London: Tottenham in north London is still smouldering with anger and frustration, one week on from the unprecedented wave of rioting, arson and looting that broke out here then swept across England.

Last Sunday residents of the multi-ethnic neighbourhood were assessing the scale of the damage after a night that saw running battles with riot police, homes and businesses reduced to cinders and stores smashed into.

But while the clean-up continues and businesses get back to normal one week on, the tension has not dissipated. Tottenham High Road, the neighbourhood's main thoroughfare which was the scene of last Saturday's explosion of violence, remained a crime scene for a week, and taped off by the police as they gathered evidence.

Saturday should have seen the area streaming with football supporters for Tottenham Hotspur's match against Everton as the English Premier League season kicked off, but the game waspostponed for safety reasons.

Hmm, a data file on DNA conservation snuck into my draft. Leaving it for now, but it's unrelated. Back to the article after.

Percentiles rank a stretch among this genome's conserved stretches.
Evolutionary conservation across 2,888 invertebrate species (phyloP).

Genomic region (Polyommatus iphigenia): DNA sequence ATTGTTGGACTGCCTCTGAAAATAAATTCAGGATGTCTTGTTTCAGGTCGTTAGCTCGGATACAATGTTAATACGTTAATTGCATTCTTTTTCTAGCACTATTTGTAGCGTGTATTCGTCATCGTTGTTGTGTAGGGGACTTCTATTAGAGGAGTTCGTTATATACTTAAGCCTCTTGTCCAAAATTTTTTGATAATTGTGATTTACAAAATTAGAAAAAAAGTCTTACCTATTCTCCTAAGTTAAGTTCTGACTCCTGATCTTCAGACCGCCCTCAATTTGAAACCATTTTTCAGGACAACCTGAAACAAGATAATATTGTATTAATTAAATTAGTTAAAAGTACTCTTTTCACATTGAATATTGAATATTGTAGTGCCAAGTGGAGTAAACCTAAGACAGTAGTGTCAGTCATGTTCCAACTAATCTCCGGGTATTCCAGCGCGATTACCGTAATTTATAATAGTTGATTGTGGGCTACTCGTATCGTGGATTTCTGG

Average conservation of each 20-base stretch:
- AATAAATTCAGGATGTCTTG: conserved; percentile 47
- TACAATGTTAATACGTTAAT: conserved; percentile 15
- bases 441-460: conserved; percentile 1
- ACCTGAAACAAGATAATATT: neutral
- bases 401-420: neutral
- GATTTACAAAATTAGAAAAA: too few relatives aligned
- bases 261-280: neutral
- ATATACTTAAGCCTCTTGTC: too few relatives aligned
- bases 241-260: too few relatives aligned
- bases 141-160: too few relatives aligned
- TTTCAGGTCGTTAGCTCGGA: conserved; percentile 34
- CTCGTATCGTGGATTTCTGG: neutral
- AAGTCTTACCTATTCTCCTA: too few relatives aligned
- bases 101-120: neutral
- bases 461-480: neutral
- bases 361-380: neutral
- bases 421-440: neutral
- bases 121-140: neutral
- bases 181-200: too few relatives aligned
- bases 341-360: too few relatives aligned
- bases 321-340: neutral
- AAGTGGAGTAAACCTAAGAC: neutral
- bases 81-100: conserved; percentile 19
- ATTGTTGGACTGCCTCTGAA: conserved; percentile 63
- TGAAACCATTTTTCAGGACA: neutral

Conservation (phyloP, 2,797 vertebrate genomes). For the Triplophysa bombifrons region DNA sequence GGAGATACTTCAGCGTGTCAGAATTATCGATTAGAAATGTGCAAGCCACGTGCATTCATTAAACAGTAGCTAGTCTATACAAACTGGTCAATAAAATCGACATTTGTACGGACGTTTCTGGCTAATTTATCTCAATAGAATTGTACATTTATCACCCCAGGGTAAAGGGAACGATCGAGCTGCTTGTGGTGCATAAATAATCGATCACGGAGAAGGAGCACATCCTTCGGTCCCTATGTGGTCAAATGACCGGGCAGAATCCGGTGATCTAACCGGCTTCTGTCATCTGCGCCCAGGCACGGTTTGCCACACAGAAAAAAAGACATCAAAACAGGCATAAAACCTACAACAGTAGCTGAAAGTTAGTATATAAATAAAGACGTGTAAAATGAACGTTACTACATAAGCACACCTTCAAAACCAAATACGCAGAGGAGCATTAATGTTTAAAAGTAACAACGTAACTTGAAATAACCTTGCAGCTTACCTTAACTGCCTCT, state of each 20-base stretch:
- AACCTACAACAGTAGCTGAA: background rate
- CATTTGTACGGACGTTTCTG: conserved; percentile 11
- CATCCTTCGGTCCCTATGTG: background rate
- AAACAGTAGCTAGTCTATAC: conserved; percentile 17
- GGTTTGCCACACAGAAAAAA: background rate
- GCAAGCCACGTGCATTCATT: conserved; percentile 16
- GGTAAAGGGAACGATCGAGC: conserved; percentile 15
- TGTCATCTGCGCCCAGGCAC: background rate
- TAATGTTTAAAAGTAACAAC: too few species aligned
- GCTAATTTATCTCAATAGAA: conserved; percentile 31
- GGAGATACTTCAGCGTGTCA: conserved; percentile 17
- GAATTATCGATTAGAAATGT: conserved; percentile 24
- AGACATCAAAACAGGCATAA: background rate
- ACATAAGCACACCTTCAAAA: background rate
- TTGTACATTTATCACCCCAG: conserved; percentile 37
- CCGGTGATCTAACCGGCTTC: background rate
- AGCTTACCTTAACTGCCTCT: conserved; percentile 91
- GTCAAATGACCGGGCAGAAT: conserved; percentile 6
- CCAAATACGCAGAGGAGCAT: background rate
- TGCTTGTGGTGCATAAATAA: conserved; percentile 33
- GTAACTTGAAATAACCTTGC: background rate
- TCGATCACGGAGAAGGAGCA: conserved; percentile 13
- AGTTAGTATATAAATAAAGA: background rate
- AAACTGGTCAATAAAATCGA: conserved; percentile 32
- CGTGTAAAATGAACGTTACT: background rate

"We're closed since last Saturday," a Turkish restaurant owner said as he finally reopened for business, a week on.

"People never demonstrate here to protest. Everybody's unhappy, frustrated. Economy, racism. And suddenly it all explodes," he said.

The trigger for last Saturday's riot, which then sparked a wave of arson, looting and disorder across London and then to cities beyond, was the death of Mark Duggan.

The 29-year-old was shot dead on Thursday, August 4 by armed police operating with officers from Trident, the unit of London's Metropolitan Police that deals specifically with gun-related murders in the black community.